Tree Leaves as a Natural Clock

By Calvin Krogman

The use of the growth cycles of deciduous tree leaves is a useful natural clock that depicts the changes in seasons. In early spring, most deciduous tree branches are barren, with no leaves at all. As spring temperatures rise, the snow cover begins to melt, providing trees with water that is essential to their early season growth. Snowmelt and early rains influence the growth of leaf buds on the tree branches. As temperatures rise and rainfall increases, these buds grow to be leaves.

The young spring leaves are often very small, but continue to grow into the summer. As summer comes, tree leaves reach their maximum size. This is useful to the trees because it allows for an increase in the surface area of the leaf. The leaf contains the photosynthetic elements that the plants use to synthesize carbon dioxide, water, and sunlight to form the sugars that the tree uses as nutrition. During the summer months, the days are longer and the trees are exposed to the sun for longer periods of time. Thus, by increasing the size of their leaves, trees are able to maximize their photosynthetic production and take advantage of these times.

seasonal leaf cyclesAs summer progresses, rainfall amounts typically begin to decrease. For a while, trees are able to continue their growth and photosynthesis based on water reserves from the snow runoff and early spring rains, as well as other standing pools of water above and below ground. Eventually, these water resources are either exhausted, or sunlight exposure decreases to a point where it is no longer profitable for the tree to be attempting to produce sugars via photosynthesis. At this time, usually in fall, the tree leaves begin to change colors, because the tree begins to stop supplying the leaves with water in an effort to conserve through the winter. Thus, the leaves and their photosynthetic elements die, causing them to turn from green to the various shades of yellow, red, and orange which are typical of the fall landscape.

As fall progresses into winter, these leaves have died off, and with the increase of cold winter winds, these leaves soon fall off of the trees. By the time that winter begins, most deciduous trees are again barren of all of their leaf cover. But the cycle will begin anew in the next spring.


The changing of leaves throughout the year is a very regular process. A deciduous tree will continue to go through this cycle of leaf change throughout its life. Thus, it is fairly easy to predict whether it is winter, spring, summer, or fall by looking at a deciduous tree.


One major weakness in this system is that it isn't exact. Buds do not form exactly on the first day of spring, or change color the first day off fall. These changes are relative, and do not always occur on the same date. However, the major changes in the leaf's life cycle are usually predictable to within a few days to a couple of weeks.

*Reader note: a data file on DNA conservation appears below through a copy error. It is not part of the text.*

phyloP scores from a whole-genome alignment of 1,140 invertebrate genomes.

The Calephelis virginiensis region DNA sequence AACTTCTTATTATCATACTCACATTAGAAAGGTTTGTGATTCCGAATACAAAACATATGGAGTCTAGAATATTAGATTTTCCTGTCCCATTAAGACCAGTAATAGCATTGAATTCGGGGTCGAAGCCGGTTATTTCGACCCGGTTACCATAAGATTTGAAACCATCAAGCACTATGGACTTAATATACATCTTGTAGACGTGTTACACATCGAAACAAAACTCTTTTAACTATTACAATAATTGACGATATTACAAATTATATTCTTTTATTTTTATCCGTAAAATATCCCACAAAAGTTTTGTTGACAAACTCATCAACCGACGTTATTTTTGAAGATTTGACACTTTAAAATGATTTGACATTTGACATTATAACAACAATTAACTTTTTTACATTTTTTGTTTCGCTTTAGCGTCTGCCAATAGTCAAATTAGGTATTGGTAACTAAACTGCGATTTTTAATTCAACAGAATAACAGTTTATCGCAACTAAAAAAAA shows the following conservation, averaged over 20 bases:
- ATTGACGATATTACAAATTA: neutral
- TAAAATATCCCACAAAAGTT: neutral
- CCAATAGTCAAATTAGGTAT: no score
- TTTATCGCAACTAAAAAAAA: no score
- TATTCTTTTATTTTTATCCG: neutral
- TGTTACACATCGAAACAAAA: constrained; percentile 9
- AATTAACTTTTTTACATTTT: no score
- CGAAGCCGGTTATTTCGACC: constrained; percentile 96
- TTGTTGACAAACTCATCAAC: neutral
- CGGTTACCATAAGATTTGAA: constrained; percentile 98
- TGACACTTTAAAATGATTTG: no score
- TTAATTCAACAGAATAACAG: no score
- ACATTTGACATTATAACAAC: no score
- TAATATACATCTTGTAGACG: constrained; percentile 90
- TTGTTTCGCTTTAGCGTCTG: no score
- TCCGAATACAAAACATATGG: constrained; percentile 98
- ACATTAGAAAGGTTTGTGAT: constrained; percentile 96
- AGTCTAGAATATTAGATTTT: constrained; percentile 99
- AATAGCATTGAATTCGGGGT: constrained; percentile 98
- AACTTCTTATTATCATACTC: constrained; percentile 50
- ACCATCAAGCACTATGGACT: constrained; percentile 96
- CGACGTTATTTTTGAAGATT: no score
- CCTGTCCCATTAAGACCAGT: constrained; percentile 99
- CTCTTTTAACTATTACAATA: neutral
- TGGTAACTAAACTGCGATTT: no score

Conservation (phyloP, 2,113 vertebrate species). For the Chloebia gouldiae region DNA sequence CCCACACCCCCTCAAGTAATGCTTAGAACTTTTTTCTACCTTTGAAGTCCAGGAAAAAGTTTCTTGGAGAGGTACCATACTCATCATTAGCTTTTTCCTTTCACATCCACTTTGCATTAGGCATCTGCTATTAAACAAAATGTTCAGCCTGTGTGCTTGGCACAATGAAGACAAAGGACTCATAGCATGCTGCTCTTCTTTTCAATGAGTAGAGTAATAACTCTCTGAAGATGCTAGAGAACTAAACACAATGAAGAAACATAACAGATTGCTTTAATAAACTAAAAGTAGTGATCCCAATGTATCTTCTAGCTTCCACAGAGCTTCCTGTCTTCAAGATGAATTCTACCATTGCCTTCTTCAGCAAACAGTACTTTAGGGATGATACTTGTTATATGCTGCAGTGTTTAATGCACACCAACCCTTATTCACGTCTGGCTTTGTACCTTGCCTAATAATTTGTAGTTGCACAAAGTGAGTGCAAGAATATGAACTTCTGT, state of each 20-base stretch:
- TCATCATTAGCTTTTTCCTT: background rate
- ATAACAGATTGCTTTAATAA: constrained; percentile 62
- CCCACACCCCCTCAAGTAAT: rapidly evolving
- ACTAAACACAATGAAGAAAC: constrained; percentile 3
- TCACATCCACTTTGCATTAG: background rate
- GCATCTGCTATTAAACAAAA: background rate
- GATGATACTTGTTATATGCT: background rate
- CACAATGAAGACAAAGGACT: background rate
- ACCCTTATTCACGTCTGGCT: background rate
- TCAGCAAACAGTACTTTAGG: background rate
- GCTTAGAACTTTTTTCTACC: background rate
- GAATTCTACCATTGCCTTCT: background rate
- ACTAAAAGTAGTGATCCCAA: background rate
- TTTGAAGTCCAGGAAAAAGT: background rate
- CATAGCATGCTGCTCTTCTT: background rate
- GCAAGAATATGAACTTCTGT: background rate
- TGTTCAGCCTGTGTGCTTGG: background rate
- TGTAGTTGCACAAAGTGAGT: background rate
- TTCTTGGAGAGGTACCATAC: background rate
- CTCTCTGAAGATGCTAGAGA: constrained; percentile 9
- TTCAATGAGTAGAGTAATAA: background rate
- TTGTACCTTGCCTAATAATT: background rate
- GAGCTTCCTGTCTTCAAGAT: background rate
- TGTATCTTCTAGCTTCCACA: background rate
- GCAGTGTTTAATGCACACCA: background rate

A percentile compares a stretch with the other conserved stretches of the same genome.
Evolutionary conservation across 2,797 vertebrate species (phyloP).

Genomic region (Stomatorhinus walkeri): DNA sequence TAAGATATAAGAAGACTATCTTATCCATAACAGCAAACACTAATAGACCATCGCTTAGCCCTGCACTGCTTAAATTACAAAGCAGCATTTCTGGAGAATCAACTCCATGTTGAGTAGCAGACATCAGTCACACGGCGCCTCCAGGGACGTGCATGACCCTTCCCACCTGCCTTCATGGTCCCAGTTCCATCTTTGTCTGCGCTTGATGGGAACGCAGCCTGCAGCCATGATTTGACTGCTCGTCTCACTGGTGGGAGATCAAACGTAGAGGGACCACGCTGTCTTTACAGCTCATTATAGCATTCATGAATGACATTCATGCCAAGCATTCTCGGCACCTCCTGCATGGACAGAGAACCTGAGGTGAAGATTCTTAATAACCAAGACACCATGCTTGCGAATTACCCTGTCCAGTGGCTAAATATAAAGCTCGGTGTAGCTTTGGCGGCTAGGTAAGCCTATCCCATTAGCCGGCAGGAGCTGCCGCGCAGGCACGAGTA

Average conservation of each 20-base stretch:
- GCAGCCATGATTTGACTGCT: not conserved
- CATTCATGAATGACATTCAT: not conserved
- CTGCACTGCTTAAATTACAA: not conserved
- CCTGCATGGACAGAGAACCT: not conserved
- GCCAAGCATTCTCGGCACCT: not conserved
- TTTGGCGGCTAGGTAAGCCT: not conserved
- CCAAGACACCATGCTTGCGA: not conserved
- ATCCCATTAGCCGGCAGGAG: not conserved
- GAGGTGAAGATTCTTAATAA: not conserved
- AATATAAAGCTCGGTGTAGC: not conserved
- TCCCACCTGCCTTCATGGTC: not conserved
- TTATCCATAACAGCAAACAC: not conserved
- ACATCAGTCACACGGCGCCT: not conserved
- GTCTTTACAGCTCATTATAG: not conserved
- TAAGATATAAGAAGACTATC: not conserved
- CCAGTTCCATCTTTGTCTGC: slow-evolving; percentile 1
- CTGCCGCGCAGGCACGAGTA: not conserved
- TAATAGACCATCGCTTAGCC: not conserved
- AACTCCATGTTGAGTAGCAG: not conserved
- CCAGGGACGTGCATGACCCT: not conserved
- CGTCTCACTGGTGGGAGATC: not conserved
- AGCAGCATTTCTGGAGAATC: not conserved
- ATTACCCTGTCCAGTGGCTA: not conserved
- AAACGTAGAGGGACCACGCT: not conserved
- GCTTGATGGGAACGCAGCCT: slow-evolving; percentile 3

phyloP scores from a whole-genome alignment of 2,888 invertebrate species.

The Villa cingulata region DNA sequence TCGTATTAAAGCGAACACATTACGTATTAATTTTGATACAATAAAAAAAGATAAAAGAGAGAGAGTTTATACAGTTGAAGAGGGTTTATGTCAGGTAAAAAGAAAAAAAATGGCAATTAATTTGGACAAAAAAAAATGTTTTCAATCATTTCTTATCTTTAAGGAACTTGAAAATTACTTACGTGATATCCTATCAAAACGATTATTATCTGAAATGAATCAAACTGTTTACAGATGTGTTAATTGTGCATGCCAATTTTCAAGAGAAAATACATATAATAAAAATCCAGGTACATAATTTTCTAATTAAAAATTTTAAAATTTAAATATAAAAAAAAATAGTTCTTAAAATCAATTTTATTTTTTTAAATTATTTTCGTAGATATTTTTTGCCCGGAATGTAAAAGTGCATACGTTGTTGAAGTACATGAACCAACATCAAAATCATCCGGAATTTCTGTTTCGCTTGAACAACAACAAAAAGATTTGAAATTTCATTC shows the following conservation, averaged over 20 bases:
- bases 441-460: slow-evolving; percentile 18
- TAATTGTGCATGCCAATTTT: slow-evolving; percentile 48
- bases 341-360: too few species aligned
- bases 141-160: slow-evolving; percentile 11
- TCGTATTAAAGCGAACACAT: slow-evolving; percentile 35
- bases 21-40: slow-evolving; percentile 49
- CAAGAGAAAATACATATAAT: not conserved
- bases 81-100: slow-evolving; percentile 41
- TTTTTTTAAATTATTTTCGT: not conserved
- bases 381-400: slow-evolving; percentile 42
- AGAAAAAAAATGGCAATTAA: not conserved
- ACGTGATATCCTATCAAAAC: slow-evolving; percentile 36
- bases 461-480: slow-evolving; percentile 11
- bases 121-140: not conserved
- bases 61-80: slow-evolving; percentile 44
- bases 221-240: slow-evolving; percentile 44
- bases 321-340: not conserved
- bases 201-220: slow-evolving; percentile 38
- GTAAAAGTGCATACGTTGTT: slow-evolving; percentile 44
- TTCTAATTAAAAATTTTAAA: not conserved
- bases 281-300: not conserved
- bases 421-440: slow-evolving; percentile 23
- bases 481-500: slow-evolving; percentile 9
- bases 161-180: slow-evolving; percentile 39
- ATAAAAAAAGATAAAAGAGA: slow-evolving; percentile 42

Another weakness is that some areas do not have many deciduous trees. Extreme latitudes and altitudes are usually occupied by evergreen trees, which as the name suggests, do not lend any information to the changing of seasons based on their leaf cycles. Other areas do not have many trees and are mostly grasslands. But for the most part, deciduous trees are fairly common in most regions of the United States, even if only planted in somebody's yard or in a park.


There are many factors that influence the cycle of leaves on deciduous trees. A major influence is temperature. The colder the spring is, the longer it will be before a tree begins to produce buds and leaves. Not only is spring runoff unavailable, but also the young buds and leaves would be susceptible to frost during these early times.

Another factor is the availability of water. In areas that do not receive much rainfall, or during drought conditions, leaves may begin to turn colors earlier than normal. The opposite holds true for those trees that receive excess water throughout the summer and into the fall. Trees like these may not loose their leaves until late into fall.

Time Frame:

The changing of leaves in deciduous trees is a useful natural clock to tell the change in the seasons. By looking at the leaves, you can usually tell what time of year it is to within a couple of weeks. However, because leaf cycles are a continuing process that repeats every year, it is impossible to use the changing of leaf colors to judge time intervals greater than one year. This process can tell the time of the year, but never which year it is.